Watching “The Magnificent Meyersons,” a new film opening in select theaters and available online, is like sitting at a holiday table while exchanging thoughts — high and low — with those you know best.
The story plays out mostly in a series of one-on-one conversations between the members of an accomplished, uncommon Jewish family which, according to the film’s director, Evan Oppenheimer, may be more common than we might initially think.
“They are supposed to be an extraordinary family each in their own way. They’re uncommonly bright, uncommonly philosophical. Maybe I should say for New York Jews, maybe they’re average, I have a very high opinion of New York Jews. But they do seem to have a strong bond that hopefully is evident in the film.”
This story of a New York family held together by a strong maternal figure played by Kate Mulgrew has a loose narrative structure that cloaks a final dramatic secret. The film was shot almost entirely on the streets of New York, not far from director’s home near Union Square and 14th Street in Manhattan. Shooting was completed two years ago, just before the pandemic began and film production became much more difficult.
The natural, almost documentary quality so evident in the production is not accidental, according to Oppenheimer.
“As a lover of dialogue, I tend to accumulate thoughts and themes and characters that pop into my head and I write them down. In a sense, I wanted to put some of the biggest thoughts I’ve had into a dialogue-driven movie that could be made with as small a crew as possible, that I could make without the burden of a big crew.”
While the camera rolls, an occasional police siren can be heard in the background, traffic continues to flow through the streets, and frequently a real pedestrian appears to stroll by.
To bring his imaginary, magnificent family to life, Oppenheimer has assembled a strong ensemble led by the veteran character actor Richard Kind. The performer is a familiar face, having visited Atlanta frequently in recent years to participate in productions filmed here.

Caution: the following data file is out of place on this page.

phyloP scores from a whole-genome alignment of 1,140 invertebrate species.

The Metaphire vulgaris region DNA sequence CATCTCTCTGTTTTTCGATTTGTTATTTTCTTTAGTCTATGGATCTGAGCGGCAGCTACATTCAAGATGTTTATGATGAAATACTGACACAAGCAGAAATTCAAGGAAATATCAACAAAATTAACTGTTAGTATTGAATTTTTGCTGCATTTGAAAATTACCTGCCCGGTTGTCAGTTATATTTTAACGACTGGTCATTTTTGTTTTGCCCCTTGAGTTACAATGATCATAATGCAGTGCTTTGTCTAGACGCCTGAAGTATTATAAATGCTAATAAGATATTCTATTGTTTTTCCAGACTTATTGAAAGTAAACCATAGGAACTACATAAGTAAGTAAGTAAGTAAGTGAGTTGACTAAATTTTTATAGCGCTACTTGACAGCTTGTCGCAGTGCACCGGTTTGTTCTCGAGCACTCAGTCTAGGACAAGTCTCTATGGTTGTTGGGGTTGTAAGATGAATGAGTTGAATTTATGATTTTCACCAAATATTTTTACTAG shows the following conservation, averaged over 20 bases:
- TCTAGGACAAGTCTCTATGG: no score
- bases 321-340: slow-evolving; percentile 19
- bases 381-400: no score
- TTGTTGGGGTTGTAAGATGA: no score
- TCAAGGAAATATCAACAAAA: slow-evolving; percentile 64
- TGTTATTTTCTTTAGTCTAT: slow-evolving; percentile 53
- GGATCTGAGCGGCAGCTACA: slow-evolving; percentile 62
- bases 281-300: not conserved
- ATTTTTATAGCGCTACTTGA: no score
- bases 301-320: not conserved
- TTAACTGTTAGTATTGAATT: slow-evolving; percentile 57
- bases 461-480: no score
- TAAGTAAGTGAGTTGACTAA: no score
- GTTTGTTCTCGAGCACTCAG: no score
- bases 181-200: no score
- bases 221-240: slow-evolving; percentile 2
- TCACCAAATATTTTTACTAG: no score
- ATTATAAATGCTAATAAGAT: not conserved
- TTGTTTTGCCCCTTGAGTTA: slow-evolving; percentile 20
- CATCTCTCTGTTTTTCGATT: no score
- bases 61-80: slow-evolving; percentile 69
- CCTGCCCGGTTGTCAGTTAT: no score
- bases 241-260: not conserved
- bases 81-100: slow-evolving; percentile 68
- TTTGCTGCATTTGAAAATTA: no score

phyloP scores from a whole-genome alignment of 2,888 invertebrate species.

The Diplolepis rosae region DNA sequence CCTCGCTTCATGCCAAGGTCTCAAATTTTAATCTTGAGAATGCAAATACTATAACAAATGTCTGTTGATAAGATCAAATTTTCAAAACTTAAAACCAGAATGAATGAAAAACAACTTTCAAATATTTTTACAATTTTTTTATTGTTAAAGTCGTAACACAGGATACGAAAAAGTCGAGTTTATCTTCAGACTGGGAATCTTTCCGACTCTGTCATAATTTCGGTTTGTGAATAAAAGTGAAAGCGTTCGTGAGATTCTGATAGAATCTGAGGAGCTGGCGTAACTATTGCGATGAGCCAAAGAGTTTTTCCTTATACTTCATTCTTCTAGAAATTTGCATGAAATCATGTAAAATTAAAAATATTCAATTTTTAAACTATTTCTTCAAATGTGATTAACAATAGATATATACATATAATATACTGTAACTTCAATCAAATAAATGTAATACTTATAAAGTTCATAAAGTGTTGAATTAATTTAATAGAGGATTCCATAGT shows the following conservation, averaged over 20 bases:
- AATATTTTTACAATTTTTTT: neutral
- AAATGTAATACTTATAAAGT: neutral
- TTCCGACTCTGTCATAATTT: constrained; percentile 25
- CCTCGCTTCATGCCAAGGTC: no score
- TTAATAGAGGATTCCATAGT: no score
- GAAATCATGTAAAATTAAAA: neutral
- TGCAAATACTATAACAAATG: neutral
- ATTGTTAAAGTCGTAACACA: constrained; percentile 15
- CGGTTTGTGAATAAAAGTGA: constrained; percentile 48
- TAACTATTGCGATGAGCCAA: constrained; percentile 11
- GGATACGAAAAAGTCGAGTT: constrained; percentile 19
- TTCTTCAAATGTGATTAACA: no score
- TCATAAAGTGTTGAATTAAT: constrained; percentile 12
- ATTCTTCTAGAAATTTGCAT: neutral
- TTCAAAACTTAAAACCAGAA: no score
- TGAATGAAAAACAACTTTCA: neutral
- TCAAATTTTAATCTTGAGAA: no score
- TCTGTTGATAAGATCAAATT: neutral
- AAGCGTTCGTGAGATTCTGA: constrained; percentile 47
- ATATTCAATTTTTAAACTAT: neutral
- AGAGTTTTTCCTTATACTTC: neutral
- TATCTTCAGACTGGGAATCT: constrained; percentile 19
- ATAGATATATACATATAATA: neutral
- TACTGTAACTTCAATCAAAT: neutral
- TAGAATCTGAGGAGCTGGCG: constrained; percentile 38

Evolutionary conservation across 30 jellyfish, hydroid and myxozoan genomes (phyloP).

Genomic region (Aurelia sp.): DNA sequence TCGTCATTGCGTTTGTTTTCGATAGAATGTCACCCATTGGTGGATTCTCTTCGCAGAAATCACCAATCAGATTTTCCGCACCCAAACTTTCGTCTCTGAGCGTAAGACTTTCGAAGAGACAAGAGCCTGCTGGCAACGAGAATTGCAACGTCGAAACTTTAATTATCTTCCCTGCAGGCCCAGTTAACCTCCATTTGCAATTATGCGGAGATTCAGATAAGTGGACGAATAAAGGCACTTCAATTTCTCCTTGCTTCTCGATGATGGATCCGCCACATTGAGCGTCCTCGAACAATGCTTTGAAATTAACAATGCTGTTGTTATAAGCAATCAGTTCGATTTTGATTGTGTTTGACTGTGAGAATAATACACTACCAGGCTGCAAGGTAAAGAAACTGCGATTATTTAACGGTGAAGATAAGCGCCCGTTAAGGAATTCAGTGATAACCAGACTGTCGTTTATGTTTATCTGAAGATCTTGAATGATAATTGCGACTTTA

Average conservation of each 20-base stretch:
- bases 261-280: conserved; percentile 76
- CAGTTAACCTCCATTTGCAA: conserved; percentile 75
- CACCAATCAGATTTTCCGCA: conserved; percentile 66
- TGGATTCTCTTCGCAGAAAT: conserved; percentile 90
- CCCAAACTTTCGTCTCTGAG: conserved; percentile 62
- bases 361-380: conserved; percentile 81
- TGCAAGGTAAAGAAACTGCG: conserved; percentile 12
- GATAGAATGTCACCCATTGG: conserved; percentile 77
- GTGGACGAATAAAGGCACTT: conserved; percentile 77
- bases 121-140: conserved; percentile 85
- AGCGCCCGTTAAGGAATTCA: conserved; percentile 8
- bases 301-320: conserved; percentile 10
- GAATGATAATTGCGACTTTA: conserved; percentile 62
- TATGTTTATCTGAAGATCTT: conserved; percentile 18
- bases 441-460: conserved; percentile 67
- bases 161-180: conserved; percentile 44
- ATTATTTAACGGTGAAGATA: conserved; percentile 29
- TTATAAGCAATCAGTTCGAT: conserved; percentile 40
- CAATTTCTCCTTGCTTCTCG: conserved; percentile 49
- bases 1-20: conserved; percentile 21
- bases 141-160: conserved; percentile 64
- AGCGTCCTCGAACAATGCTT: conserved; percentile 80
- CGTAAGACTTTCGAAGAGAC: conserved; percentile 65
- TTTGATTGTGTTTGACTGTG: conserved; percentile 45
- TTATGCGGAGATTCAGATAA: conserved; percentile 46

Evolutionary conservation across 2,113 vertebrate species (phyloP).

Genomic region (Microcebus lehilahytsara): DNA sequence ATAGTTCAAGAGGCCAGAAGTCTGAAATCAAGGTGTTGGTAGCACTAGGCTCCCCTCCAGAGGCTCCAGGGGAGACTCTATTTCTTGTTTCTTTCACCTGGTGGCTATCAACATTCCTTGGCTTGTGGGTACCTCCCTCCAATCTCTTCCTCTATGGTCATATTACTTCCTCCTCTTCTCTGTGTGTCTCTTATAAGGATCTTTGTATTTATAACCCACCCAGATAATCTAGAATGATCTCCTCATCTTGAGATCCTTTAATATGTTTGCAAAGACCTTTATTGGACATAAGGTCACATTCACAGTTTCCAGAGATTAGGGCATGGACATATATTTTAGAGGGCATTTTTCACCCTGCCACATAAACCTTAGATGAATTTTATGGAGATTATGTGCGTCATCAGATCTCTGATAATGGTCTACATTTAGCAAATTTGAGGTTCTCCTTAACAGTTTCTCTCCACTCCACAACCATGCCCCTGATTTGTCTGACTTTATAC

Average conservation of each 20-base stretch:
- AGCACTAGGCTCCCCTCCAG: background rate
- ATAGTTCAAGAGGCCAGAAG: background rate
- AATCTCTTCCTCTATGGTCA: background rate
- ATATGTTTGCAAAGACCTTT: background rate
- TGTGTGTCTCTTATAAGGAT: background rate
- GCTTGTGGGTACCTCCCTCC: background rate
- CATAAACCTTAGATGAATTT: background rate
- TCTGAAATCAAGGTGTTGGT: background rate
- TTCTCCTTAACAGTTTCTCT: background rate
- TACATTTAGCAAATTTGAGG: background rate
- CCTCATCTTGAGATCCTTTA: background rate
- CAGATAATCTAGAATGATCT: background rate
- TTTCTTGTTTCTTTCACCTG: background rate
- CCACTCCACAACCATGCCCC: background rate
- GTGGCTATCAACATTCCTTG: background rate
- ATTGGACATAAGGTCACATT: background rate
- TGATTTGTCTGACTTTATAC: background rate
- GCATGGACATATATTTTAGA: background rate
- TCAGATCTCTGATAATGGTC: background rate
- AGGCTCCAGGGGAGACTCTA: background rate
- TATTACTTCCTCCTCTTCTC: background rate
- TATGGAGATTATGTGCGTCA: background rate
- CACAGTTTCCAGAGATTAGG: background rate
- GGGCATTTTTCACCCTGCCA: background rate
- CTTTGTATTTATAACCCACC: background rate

Kind may be best remembered for his performance as Uncle Arthur in the 2009 film “A Serious Man,” the Coen brothers’ successful and very loose adaptation of the biblical story of Job, set in Minnesota. That production was also heavy with serious dialogue and challenging family situations that sprang from the fertile imaginations of the producing and directing team of Joel and Ethan Coen.
Kind’s sensitive portrayal of Morty Meyerson, the family patriarch, drives much of the new film’s dramatic tension. But while Kind grew up Jewish on the East Coast, his upbringing wasn’t fundamental to the way he saw his character in “The Magnificent Meyersons.”
“I first and foremost accepted him as a human being. And that’s how I saw this guy who happens to be Jewish. I know it’s probably important to the film that he had that background, but I saw my character as a family man who had problems with himself and could see that the effect that had on his wife and then on his children.”
Kind also sees himself in the psychologically challenged character at the heart of the film.
“I think about how my issues affect my children. You know, I’m a man filled with anxieties. I’m an actor. And I sometimes wonder what effect my neuroses have on my kids.”
The film debuted in outdoor screenings during the third week of August at the large Jewish Community Center on Manhattan’s Upper West Side. Named in honor of Marlene Meyerson — the prominent philanthropist whose $20 million bequest was one of the largest gifts ever given to a JCC in America — the center, coincidentally, is unrelated to anyone in the film.
Whether by design or accident, the film release comes at a time when family ties are once again renewed and strengthened — and challenged — at the start of a new Jewish year.
Oppenheimer, who also wrote and produced the film, likes to think of this as a fortuitous intersection of life and art: “It’s a new year, a good time to reflect upon the past year. It’s a time for looking back and looking forward. And that really is what the movie is about. And really, it’s about memory. It’s about looking at the past, about reevaluating the past. It’s about responsibility for your actions in the past. And it’s about how the past that is always with us and that informs the future. So it really does play into what we as Jews are thinking about this time of year.”